Why You Might Have To Fire Your Jack-Of-All Trades

Think of five Major League Baseball players. Now, of those five, did you list Bill Hall, Ryan Freel, Michael Young, Omar Infante, or Jeff Baker? No? Probably because these are all utility players: they play a variety of positions competently, but switch so frequently that they never develop into the big hitters or playmakers. Business owners trying to grow a new enterprise often rely on a roster of utility players to get started; everyone is fairly good at everything, but not particularly skilled at any one thing.

This is a major reason a business ends up on the Great Small Business Plateau – it stalls out because the staff aren’t skilled enough to take the company further. You need “great” to grow to the next level.

Why hire all the Jacks Of All Trades? During the startup phase, a business owner is only able to afford to hire two or three people. Instead of choosing subject matter experts – expensive, relatively inflexible employees – they hire people that can be cross-trained and are often less expensive. These versatile players jump in and help take the weight off a new business owner, and assume a variety of roles. As the business grows, you add a few more, and compile a whole roster of these jacks of all trades, utility players.

AS THE BUSINESS GROWS, YOUR NEEDS WILL CHANGE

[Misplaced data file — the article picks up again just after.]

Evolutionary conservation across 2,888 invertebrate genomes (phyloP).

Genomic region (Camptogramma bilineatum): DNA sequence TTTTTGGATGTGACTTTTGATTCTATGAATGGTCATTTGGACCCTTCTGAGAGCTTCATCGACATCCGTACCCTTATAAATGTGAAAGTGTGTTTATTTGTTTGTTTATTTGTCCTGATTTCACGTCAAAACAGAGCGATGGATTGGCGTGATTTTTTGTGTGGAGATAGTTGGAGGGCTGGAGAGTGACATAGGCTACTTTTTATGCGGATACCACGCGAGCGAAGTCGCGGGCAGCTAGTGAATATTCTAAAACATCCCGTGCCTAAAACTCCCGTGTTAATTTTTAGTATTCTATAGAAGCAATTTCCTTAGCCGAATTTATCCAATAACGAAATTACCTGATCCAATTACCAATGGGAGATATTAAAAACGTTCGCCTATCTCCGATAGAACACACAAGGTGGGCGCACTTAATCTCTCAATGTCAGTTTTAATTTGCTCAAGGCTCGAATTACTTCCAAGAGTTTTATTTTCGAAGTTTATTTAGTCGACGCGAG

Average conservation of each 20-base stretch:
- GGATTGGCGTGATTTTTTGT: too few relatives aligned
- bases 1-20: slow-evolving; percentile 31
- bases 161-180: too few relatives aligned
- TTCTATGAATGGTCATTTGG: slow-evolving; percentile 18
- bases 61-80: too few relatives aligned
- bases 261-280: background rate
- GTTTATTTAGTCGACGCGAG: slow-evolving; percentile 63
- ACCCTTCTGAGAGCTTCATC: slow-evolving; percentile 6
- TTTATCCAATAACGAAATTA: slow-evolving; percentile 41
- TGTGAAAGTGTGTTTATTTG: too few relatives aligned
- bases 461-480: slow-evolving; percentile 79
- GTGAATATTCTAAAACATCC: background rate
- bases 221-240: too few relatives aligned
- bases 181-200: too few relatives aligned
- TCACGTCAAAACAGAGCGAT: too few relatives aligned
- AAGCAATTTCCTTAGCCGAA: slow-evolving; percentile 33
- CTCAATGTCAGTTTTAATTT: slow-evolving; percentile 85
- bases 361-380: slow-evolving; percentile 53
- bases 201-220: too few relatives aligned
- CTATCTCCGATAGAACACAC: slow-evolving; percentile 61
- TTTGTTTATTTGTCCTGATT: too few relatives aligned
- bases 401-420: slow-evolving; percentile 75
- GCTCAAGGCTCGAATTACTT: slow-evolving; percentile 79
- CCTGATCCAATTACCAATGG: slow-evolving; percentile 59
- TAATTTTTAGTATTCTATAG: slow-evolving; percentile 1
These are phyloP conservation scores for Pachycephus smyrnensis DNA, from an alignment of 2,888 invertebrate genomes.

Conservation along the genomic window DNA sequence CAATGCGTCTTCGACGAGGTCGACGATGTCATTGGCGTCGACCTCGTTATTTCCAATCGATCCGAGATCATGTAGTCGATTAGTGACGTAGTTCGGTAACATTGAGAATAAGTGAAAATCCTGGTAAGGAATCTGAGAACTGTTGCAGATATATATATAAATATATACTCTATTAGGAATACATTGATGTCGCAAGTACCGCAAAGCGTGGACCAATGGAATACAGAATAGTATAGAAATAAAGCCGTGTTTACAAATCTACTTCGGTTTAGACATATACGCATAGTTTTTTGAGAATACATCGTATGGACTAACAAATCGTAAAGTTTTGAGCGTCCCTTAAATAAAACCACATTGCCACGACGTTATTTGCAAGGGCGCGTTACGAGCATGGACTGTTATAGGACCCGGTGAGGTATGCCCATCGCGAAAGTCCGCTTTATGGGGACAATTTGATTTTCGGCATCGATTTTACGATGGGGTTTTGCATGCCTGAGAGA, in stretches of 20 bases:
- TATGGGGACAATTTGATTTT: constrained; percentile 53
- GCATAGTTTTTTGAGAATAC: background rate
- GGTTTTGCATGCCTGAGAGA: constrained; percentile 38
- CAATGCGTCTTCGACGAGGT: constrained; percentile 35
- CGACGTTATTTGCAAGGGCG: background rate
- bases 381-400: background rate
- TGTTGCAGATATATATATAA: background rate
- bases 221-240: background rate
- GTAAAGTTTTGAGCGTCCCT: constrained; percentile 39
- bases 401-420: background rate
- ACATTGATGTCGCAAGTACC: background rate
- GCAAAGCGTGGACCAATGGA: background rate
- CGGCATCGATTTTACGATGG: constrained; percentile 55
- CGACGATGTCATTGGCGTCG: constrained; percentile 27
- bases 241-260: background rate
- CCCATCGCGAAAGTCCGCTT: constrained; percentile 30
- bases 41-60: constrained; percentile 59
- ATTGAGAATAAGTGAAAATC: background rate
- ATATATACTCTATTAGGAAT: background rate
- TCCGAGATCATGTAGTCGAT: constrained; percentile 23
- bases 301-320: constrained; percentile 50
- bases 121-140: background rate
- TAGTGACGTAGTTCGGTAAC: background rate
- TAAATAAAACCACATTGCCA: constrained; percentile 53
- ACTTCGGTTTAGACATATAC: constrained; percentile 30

The people that can be most helpful as one builds their business, perform in a number of capacities. But these personnel might become a significant obstacle later. Growth is essentially capped because a large company needs subject matter experts. They can control and expand a whole division on the team; they can manage and train new employees, with vastly different capabilities and qualifications than the CEO.

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A friend of mine once found herself in this situation. Her company’s growth plateaued because she had a team full of utility players. She tried to identify their greatest strengths and move them into their niches, but at that point, the culture was set. These people were not experts. She had a tough call to make: either change personnel so that the company could keep growing, or be satisfied with her company’s productive capacity. She opted for the latter.

There is an important caveat to remember: not every company needs to be a growth company. Providing stable income for the members of an organization is a legitimate priority, even if it does cap the top line. Opting to be a growth company, means either strengthening specific skill sets of the utility players, or bringing in some power hitters and playmakers.

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